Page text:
Four months after Iranian Navy warships undertook a trip that took them along the coasts of Chile, Brazil, Uruguay, and Argentina, among many other countries, its Naval chief announced plans to establish a base in Antarctica “for military and scientific purposes.”
“Iran’s rapprochement with Latin America seeks to demonstrate that the government of Tehran is not isolated and that it has allies in the Western Hemisphere, which can also be read as an open challenge to the United States,” Alberto Rojas, director of the Observatory of International Affairs at Chile’s Finis Terrae University, told Diálogo on October 28. “That was the goal of Iranian President Ebrahim Raisi’s June trip to the region. However, Raisi only visited Nicaragua, Venezuela, and Cuba, undemocratic countries with an openly anti-U.S. policy.”
In May, the naval mission of the destroyer IRIS Dena and forward base ship IRIS Makran made what the regime described as its Navy’s first round-the-world voyage. The Iranian Navy “broke its record” for distance sailed in international waters, even crossing the Strait of Magellan, Iran’s official news agency IRNA reported.
A key objective of Raisi’s trip was to show to the Iranian people that, despite the claims of the West and Iranian opposition groups, their country is not isolated, Costa Rican daily La Nación reported. For some experts, the trip that attempted to project naval power was rather symbolic.
“Regarding the circumnavigation trip of the IRIS Dena and IRIS Makran, which also passed by the South Pole, the truth is that it had more of a media effect,” Rojas said. “In reality, the fleet’s ships were not received in all the countries they passed by.”
Signed in December 1959, the Antarctic Treaty establishes that Antarctica is to be used exclusively for peaceful purposes. It prohibits the erection of military bases and fortifications, any military maneuvers, as well as testing of any kind of weapons.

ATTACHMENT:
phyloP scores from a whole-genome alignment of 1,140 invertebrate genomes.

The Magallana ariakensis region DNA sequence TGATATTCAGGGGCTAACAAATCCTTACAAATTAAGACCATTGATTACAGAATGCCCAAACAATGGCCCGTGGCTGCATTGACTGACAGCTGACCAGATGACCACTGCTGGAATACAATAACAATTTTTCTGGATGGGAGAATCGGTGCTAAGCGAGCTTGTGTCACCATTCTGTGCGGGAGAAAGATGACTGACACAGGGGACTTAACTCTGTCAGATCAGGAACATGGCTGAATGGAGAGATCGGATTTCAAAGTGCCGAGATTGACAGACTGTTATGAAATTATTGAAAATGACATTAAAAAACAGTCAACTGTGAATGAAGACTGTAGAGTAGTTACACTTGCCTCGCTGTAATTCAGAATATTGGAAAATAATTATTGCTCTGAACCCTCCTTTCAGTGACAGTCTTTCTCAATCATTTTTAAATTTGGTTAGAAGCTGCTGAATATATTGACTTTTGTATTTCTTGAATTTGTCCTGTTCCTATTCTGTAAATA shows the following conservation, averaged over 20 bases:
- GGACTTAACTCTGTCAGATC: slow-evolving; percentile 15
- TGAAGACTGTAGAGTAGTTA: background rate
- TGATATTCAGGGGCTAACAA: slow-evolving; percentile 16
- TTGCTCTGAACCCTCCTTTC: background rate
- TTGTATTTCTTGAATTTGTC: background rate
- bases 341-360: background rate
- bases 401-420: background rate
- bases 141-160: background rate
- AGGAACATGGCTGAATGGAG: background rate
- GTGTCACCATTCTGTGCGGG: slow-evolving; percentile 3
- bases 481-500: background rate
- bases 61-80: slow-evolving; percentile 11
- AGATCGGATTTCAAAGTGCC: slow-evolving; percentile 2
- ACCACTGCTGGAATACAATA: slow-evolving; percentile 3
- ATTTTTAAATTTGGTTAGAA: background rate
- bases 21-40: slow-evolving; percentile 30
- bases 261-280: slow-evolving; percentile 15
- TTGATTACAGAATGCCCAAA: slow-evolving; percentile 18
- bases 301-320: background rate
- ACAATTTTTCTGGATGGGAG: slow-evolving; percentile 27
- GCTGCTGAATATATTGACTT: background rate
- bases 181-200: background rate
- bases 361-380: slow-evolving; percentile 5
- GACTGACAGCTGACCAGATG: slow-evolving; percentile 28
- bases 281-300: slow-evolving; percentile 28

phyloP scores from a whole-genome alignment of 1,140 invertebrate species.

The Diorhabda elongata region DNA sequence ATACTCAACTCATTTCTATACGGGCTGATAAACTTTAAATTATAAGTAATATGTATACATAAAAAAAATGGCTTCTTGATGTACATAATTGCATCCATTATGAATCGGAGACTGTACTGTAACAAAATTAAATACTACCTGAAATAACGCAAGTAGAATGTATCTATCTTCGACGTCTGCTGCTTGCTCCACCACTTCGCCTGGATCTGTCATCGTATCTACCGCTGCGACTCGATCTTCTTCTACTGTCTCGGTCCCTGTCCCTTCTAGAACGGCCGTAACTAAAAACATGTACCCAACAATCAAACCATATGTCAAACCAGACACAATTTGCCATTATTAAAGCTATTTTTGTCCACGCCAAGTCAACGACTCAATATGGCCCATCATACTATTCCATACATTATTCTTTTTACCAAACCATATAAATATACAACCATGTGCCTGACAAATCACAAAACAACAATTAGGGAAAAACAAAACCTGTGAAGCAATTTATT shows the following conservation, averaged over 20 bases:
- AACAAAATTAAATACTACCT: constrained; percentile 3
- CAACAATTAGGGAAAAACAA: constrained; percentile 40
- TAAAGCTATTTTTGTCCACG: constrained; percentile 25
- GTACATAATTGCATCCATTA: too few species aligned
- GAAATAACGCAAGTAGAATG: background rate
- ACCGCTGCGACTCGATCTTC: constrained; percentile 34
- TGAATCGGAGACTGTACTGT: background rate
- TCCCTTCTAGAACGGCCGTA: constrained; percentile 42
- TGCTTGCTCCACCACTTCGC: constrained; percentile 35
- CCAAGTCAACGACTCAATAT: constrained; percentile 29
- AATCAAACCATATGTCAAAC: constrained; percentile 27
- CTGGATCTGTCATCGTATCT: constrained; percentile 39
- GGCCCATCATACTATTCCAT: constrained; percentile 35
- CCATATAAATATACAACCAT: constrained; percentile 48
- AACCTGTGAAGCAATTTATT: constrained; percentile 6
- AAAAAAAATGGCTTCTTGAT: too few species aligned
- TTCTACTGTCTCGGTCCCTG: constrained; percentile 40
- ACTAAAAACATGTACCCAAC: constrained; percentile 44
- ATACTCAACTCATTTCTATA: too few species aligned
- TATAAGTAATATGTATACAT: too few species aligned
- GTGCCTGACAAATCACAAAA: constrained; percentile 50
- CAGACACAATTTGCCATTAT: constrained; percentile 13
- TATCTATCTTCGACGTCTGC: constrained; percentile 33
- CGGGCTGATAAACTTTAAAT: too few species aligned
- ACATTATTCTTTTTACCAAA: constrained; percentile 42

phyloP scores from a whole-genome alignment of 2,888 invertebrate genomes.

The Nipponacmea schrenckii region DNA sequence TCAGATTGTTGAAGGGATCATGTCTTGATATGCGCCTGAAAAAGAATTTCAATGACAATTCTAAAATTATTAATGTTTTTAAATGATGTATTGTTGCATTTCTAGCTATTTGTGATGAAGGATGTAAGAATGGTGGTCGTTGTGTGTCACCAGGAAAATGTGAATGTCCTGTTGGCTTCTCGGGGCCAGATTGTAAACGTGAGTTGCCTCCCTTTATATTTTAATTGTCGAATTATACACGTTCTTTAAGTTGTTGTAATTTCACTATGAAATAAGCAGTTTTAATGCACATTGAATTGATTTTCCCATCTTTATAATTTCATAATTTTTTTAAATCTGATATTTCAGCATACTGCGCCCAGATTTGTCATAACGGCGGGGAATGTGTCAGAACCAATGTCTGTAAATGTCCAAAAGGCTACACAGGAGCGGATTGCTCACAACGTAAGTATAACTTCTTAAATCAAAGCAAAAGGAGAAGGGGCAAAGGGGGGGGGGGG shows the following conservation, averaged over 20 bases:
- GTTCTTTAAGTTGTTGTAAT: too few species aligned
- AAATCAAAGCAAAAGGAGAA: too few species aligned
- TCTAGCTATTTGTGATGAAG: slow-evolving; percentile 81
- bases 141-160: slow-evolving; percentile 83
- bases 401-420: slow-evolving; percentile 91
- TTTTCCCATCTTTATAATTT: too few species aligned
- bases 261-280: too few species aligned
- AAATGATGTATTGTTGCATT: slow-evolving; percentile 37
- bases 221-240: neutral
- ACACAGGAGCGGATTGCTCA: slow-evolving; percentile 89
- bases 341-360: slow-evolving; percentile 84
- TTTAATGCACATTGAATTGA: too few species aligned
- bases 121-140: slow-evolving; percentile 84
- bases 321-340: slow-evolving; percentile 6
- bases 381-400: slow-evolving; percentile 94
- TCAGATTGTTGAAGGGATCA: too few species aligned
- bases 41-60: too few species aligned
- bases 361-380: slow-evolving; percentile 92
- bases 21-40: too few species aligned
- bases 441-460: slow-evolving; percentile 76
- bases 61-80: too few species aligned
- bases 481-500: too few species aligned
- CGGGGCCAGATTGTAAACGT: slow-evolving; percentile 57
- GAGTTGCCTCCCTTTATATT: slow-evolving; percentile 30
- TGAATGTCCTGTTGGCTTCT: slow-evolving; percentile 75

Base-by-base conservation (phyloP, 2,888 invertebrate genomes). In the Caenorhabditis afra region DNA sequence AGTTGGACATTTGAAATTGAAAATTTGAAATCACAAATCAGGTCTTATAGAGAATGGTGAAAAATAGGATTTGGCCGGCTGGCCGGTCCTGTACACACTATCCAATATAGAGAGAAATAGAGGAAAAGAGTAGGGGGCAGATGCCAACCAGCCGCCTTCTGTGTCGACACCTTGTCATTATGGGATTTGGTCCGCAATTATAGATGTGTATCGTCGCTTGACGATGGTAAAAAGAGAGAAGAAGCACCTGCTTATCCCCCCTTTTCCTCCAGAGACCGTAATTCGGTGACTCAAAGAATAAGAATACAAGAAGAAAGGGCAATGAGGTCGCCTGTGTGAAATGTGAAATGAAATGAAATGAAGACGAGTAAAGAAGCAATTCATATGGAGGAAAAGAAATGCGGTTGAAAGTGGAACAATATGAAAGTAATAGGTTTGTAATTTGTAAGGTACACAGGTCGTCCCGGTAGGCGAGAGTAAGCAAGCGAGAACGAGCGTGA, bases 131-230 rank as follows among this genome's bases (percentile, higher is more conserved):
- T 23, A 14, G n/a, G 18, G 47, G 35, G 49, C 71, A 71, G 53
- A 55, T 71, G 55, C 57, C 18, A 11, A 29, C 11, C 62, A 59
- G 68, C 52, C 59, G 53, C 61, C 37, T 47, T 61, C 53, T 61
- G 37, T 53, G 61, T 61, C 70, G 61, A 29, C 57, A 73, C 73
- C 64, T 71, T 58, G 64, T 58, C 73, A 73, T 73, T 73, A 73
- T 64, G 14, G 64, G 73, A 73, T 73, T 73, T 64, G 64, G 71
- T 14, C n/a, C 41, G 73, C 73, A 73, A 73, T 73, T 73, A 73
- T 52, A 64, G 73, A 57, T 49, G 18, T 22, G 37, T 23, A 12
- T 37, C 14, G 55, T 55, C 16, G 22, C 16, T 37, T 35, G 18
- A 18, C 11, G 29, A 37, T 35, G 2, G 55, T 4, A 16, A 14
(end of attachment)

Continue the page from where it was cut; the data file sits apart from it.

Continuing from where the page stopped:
Iran, however, is set on conquering the white continent. “Our plan in the future is to raise the proud flag of Iran in Antarctica,” Iran’s Navy Chief Shahram Irani said. When asked if that meant establishing a permanent base, he replied, “God willing.”
“Iran’s presence in Antarctica is important for various scientific, legal, political, geostrategic, and economic aspects,” Abolfazl Saleh, director of Iran’s Institute of Marine Science Studies, told Spanish daily ABC. “In the future this region will be an important issue in the international arena.”
“Iran’s interest in Antarctica is to improve its image as a country and to be able to say that they have a scientific presence there, just like other players such as Russia, China, or India. Its arrival on the white continent is very late, but it would allow it a naval presence in the southern waters of the Pacific and the Atlantic,” Rojas added. “Several countries have their sights set on 2048, when technically the current treaty can be modified. It’s no secret that Antarctic mineral and energy reserves represent a factor that arouses the interest of many governments, including Iran.”
Iran says that it could achieve direct access to the Antarctic and as such “claim sovereignty” in that area.
“Anyway, Iran is far from having a ‘blue-water’ navy, as its fleet is neither numerous nor modern. Its main naval assets are Revolutionary Guard speedboats, with which they harass freighters in the Persian Gulf, Rojas said. “Taking into account its difficult economic situation, a product of the numerous international sanctions, its economic and military influence in the Latin American region is limited.”